21 October 2019

Memories of times past

Shares have been in a rather subdued mood recently, though sterling and the more domestically focussed FTSE 250 Share Index were a little perkier initially.

Fears that the apparent progress achieved with Dublin and thus with Brussels may yet founder if the DUP and hard-line Brexiteers in Parliament fail to support Boris Johnson’s proposals have seen initial enthusiasm waver. By the time you read this the situation could well have changed dramatically. We certainly live in interesting times.

Not that Brexit is the only game in town. The news that Neil Woodford is to close his eponymous fund management business just five years after its launch, brings to a close a sad saga which has seen value attrition for many investors. The trigger was his removal as manager of his Equity Income fund, which will be wound up early in 2020. If there is one lesson to be learned, it is that illiquid investments do not sit comfortably in an open-ended fund where investors should be entitled to encash at any time.

Geo-political issues once again loom large. America’s imposition of sanctions on Turkey emphasises how tricky a place the Middle East continues to be. This is another sorry state of affairs and one that could have severe implications for world peace. The fact that the US and Turkey are both members of NATO adds a further complication. So far markets seem more concerned over trade issues and economic growth, though, preferring to ignore these heightened tensions. Even more remarkably, oil has not reacted to this latest development, but then there are long term downward pressures on this commodity around as well.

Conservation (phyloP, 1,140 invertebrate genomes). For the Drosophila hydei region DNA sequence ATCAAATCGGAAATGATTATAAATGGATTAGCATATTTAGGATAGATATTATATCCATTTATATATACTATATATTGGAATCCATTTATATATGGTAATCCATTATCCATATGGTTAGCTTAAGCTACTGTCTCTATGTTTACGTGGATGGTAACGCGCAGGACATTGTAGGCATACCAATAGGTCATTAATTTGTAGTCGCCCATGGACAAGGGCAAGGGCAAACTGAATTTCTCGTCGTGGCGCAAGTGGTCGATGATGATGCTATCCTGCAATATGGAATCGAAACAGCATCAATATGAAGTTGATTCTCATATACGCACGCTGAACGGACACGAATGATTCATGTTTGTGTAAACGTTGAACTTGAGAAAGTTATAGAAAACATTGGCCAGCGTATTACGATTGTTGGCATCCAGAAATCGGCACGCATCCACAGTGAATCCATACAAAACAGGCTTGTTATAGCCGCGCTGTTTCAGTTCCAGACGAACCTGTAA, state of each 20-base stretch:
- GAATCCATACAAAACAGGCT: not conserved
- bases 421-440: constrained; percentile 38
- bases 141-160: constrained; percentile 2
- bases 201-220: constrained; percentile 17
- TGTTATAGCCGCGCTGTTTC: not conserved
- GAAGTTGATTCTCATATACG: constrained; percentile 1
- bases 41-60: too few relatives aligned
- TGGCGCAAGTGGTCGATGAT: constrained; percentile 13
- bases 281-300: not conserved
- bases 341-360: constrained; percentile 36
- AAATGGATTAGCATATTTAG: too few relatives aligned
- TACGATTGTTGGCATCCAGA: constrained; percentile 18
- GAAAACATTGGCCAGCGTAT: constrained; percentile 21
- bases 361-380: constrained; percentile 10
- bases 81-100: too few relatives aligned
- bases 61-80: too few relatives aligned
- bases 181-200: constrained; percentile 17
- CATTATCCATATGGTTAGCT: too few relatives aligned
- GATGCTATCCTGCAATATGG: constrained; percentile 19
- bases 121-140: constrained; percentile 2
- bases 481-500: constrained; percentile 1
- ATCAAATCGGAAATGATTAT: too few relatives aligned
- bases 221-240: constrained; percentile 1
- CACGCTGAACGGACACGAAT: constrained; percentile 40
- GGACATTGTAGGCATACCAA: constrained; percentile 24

This week marks the anniversary of the hurricane that swept through south east England 32 years ago. It resulted in the closure of the London stock market on Friday 16th October as travel disruption meant that insufficient people made it to their desks to allow trading to take place in an orderly fashion. This was unfortunate as it meant our stock exchange was unable to react to a major setback on Wall Street which started on the Thursday and continued when our market was closed. The consequence became known as Black Monday – 19th October 1987 – when the London market shed a quarter of its value in a single day.

I recall this all too well. It did lead to measures being introduced aimed at preventing such a sharp decline occurring again as falls were exacerbated by a disconnect that developed between the cash and futures markets. To say it felt uncomfortable is something of an understatement and my personal experience was not made any easier by the damage the hurricane had wrought on my home. In the end the sharp fall was recovered and nothing of major significance arose to account for the panic that had ensued. Markets are not always rational.

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